I don’t like visiting the doctor

18.5%

15.5%

26.7%

14.0%

0.01

I don’t understand why I need the vaccine

16.7%

54.2%

51.9%

64.5%

<0.001

I was feeling too sick

2.4%

5.6%

5.9%

17.5%

<0.001

It takes me too long to get to my doctor

4.8%

10.2%

12.6%

7.5%

0.07

I did not know about a vaccine against HBV

25.0%

72.0%

58.5%

50.0%

<0.001

I could not afford to pay for the vaccine

4.2%

18.6%

23.0%

8.5%

<0.001

 


1296. Quality of care in Chronic Hepatitis C Virus (HCV) Infection. 

F. Kanwal; T. Hoang; B. M. Spiegel; M. Goetz; I. M. Gralnek; J. A. Dominitz; A. Di Bisceglie; S. Asch.

 

Background:

Chronic HCV is a prevalent and expensive condition with a large burden of illness. The AGA Task Force on Quality Measurement has identified HCV as a major priority area for quality measurement. We therefore sought to measure quality of care in HCV by measuring adherence to an explicit set of quality indicators (QI) in the VA Healthcare System-a large healthcare system with significant HCV burden of illness.

 

Methods:

Using the current HCV guidelines from AASLD and the VA, we created a set of 7 QIs grouped into 3 domains—diagnosis, prevention, and treatment-related care. These QIs were developed using published quality measurement criteria and assessment from a group of 3 experienced hepatologists (Table 1). We set eligibility timeframes and characterized contraindications for each QI. We then measured adherence with the QIs in a demographically diverse group of patients from 5 VA Medical centers. We defined an HCV patient as a subject with >1 HCV-related ICD-9 code and/or a positive HCV test. To account for continuity of care, we included HCV patients if they had ≥2 visits/year to the treating facility from 1/1/2000 to 12/30/2005. We defined active viremia as ≥1 documented positive HCV PCR or genotype test. We calculated QI scores as the number of patients receiving the indicated process divided by the number of patients eligible for QIx100.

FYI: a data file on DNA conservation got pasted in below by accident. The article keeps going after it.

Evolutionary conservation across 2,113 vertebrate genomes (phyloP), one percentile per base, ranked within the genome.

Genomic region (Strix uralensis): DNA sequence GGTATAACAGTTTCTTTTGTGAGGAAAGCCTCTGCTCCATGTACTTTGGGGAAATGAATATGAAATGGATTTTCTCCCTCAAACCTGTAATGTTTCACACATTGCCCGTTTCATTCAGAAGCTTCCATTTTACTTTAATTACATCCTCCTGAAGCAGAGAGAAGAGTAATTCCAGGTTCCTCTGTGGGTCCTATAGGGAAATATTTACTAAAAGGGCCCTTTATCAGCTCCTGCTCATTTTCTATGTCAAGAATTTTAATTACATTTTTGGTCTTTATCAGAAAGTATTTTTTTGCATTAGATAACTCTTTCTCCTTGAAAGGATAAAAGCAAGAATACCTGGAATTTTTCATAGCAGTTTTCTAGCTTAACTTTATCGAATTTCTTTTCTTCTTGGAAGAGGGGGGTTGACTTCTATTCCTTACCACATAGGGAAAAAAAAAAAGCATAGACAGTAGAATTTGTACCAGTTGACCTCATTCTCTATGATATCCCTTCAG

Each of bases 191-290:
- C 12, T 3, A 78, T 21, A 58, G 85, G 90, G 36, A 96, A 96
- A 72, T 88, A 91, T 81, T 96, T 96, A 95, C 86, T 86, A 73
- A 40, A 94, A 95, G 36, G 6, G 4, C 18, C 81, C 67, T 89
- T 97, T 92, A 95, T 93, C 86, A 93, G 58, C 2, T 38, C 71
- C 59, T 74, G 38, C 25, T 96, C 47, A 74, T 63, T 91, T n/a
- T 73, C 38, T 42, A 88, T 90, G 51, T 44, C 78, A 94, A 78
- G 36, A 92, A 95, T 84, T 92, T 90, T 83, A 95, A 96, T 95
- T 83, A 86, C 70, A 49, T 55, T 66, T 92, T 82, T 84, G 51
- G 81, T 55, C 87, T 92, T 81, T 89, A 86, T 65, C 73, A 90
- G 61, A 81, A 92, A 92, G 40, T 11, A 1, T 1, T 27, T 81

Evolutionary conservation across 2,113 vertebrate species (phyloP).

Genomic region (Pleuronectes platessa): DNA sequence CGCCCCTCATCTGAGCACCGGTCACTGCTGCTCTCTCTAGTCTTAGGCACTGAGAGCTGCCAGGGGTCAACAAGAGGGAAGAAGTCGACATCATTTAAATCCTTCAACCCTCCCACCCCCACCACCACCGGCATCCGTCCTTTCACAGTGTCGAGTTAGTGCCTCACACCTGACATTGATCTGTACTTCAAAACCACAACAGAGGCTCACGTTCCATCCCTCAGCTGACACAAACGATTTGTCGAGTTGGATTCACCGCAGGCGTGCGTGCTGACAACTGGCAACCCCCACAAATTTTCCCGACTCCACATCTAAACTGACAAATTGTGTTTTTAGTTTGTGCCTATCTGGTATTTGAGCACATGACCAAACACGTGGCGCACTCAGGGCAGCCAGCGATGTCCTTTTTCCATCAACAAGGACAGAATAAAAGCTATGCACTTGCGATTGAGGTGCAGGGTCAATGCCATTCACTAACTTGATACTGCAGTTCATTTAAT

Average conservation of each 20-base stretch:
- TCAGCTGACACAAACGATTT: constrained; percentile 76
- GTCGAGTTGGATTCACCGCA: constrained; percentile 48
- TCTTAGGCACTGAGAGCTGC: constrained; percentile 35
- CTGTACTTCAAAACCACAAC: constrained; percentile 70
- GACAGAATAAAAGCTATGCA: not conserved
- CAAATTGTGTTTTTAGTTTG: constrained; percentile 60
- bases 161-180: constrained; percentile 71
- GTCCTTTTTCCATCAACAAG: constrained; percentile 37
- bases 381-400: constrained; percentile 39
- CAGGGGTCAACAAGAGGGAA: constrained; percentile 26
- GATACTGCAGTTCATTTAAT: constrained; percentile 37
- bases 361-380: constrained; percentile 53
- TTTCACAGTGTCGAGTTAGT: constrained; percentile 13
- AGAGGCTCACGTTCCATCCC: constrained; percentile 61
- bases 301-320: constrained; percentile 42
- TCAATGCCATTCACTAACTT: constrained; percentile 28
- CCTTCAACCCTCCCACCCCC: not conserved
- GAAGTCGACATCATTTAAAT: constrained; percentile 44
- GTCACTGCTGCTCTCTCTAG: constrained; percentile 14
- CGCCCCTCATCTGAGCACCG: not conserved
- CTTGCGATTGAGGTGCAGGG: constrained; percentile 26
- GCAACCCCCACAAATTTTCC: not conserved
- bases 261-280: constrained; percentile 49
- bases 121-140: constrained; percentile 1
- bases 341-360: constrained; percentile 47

Results:

We identified 25,715 HCV patients. Of these, 14,246 had active viremia. We have results from 4/7 QIs to date (Table 1). Quality scores in the diagnosis domain exceeded 70%. However, there were significant deficits in the prevention domain. For example, among patients with active viremia and no prior evidence of HIV, only 12% received HIV testing within the first year of HCV diagnosis. These QI scores were consistent both with our a-priori hypotheses and previous empirical work within the VA, lending support to the validity of the QIs.

 

Conclusions: